Mole removal

Moles are small coloured spots on the skin made up of cells called melanocytes, which produce the colour (pigment) in your skin.
The scientific name for moles is melanocytic naevi.

Moles are often a brownish colour, although some may be darker or skin-coloured. They can be flat or raised, smooth or rough, and some have hair growing from them. Moles are usually circular or oval with a smooth edge.
Moles can change in number and appearance. Some fade away over time, often without you realising. They also sometimes respond to hormonal changes, for example during:

    • Pregnancy – when they may get slightly darker
    • Teenage years – when they increase in number
    • Older age – when they may disappear from 40 to 50 years of age onwards
    • Some moles are present at birth: most come up later. Most people have at least one acquired mole: many have several. Some come up in early childhood, and others come up later, particularly during adolescence and pregnancy.

There are three main reasons for removing moles:

1. The most important reason is doubt about the diagnosis. The mole then has to be checked under the microscope. The main worry is usually whether or not the mole is really a melanoma. The changes that suggest this include changes in size (getting bigger), shape (becoming asymmetrical with an irregular ragged edge) or colour (an uneven colour with different shades of black brown or pink). Suggestive symptoms include itching and a tendency to bleed, ooze or crust up. A good general rule is that small hairy moles seldom turn into melanomas.
2. The mole has become a nuisance by catching on clothing or being cut while shaving.
3. Cosmetic reasons.

What happens during the operation

If there is any doubt about the diagnosis, the mole should be cut out completely under a local anaesthetic, which means that the affected skin area will be completely numb but you stay awake. Other techniques can be used for moles being removed because they look ugly or have become a nuisance. These include shaving the mole off flush with the skin (shave excision). Most moles are removed with a scalpel and the wound closed with stitches.
This procedure will usually leave a scar – how big and noticeable this will be depends upon the exact operation. Most scars fade significantly over the first year.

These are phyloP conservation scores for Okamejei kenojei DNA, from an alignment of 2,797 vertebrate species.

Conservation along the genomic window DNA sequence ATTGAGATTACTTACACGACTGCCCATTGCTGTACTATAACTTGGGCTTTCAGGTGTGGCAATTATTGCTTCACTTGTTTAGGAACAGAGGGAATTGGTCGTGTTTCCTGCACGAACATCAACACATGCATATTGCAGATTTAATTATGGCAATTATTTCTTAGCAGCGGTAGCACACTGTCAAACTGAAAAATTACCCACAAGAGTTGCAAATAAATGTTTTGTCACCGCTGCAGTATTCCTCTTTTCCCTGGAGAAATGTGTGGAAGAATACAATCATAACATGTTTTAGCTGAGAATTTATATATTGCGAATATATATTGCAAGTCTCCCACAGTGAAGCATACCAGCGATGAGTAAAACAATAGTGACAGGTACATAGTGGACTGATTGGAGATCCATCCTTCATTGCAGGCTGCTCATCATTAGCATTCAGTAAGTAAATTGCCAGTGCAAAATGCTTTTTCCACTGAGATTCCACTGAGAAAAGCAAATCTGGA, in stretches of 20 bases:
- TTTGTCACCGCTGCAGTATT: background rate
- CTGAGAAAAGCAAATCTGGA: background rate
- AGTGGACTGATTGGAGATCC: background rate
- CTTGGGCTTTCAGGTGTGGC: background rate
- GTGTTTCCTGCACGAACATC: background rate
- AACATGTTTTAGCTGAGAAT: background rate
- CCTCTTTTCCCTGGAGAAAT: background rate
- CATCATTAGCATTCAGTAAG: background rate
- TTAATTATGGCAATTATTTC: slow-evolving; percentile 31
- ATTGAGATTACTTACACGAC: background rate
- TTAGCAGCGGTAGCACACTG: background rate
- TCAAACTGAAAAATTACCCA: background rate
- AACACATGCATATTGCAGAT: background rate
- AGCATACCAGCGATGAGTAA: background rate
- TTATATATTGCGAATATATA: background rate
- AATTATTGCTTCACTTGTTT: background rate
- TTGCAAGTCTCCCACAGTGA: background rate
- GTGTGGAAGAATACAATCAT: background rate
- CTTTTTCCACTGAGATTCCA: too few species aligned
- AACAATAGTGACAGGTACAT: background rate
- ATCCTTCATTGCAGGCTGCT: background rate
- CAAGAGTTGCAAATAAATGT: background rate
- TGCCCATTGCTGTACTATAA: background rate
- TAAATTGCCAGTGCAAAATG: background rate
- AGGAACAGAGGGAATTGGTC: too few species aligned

Book a consultation

To enquire about our services or to make an appointment call us on (03033) 302956 or make an online enquiry

Who will perform this procedure?

Mr Augustine Akali

Consultant plastic surgeon offering plastic, cosmetic and reconstructive surgery.

Dr Butt

Consultant dermatologist at Scunthorpe hospital.

Where can I have this procedure performed?

Goole and District Hospital

Goole hospital is where all of our cosmetic procedures are carried out, although you can choose to have your clinic consultations at Scunthorpe or Grimsby hospitals if this is more convenient.

Scunthorpe General Hospital

A wide range or medical, surgical and diagnostic procedures are available at Scunthorpe hospital. You can also have your clinic consultation for cosmetic procedures here.

Diana, Princess of Wales Hospital

A wide range of medical, surgical and diagnostic procedures are available at the hospital which is based in Grimsby. You can also have your clinic consultation for cosmetic procedures here.

How much does it cost?

Mole removal (without histology) From £360

Quality of care

From the moment we receive your request for a consultation through to the completion of your treatment we offer the highest standards of care.


We offer a high quality service at competitive prices. As we work out of NHS hospitals we are able to offer procedures that are more affordable than our competitors


From 'what's included in the price' to 'how to pay' see some of the questions asked by our patients and the answers.